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Duplication of the internal carotid artery and segmental aplasia of the vertebral arteries

  • G. Toure
    Correspondence
    Corresponding author: Department of Maxillofacial and Plastic Surgery Intercommunal Hospital Center of 12 Villeneuve-St-Georges Villeneuve-Saint-Georges France
    Affiliations
    Department of Maxillofacial and Plastic Surgery, Intercommunal Hospital Centre of Villeneuve-St-Georges, Villeneuve-Saint-Georges, France
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  • Y. François
    Affiliations
    Department of Maxillofacial and Plastic Surgery, Intercommunal Hospital Centre of Villeneuve-St-Georges, Villeneuve-Saint-Georges, France
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  • D. Porozaj
    Affiliations
    Department of Maxillofacial and Plastic Surgery, Intercommunal Hospital Centre of Villeneuve-St-Georges, Villeneuve-Saint-Georges, France
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  • E. Anzouan-Kacou
    Affiliations
    Department of Stomatology and Maxillofacial Surgery, University Hospital Treichville, Abidjan, Ivory Coast
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Published:December 05, 2022DOI:https://doi.org/10.1016/j.ijom.2022.11.008

      Abstract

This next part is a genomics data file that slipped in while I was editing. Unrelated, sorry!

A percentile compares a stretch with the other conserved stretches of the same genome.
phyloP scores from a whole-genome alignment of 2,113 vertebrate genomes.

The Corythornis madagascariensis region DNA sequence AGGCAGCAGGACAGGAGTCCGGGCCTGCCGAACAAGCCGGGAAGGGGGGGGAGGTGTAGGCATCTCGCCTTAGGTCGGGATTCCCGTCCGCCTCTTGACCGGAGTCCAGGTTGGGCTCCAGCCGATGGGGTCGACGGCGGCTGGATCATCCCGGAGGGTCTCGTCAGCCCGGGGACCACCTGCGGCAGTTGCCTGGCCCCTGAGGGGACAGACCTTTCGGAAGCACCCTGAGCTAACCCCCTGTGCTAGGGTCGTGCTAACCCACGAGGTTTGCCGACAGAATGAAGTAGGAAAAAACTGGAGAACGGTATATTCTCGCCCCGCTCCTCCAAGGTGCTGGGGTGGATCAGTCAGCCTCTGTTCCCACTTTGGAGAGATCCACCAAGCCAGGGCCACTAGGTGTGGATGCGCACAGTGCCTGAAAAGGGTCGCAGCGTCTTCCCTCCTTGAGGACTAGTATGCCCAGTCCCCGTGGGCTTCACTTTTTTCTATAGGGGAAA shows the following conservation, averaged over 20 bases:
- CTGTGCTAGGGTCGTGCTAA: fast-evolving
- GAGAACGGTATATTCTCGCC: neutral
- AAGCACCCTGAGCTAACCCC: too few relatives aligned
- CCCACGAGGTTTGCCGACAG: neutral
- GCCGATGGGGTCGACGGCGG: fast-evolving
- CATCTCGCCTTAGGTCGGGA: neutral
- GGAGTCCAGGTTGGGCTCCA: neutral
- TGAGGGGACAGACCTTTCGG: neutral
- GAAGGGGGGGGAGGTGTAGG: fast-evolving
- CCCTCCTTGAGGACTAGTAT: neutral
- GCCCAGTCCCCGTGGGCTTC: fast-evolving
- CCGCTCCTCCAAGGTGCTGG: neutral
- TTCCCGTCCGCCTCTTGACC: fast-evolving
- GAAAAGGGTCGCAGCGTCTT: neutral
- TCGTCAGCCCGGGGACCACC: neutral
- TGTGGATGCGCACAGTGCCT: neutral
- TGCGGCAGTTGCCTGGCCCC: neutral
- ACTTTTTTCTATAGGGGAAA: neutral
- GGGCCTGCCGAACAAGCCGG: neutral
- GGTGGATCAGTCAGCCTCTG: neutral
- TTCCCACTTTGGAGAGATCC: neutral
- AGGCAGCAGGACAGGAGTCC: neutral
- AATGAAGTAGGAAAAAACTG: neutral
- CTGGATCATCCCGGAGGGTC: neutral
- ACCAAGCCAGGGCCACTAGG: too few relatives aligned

The internal carotid artery mainly supplies the brain. As the internal carotid artery contributes to the formation of the cerebral arterial circle, its variations are relevant in imaging, interventional radiology, and surgery. Knowledge of these variations is important for vascular anastomosis in free flap reconstruction and in arterial ligatures for haemostasis. During a cadaveric cervical dissection, a duplicated left internal carotid artery was incidentally observed in the carotid triangle of the neck. The internal carotid branches were dissected up to their distribution to the brain. The two branches of the left internal carotid artery penetrated into the base of the skull by the carotid canal and the foramen magnum, respectively. With the right internal carotid artery, they formed the cerebral arterial circle. The basilar artery was formed by the branch of the left internal carotid artery entering the skull by the foramen magnum. The right internal carotid artery and the two branches of the left internal carotid gave rise to all of the arteries of the cerebral arterial circle. The vertebral arteries did not contribute to its formation. This duplication of the internal carotid arteries is rare, as the literature does not describe any case of vertebral artery aplasia replaced by an internal carotid artery.

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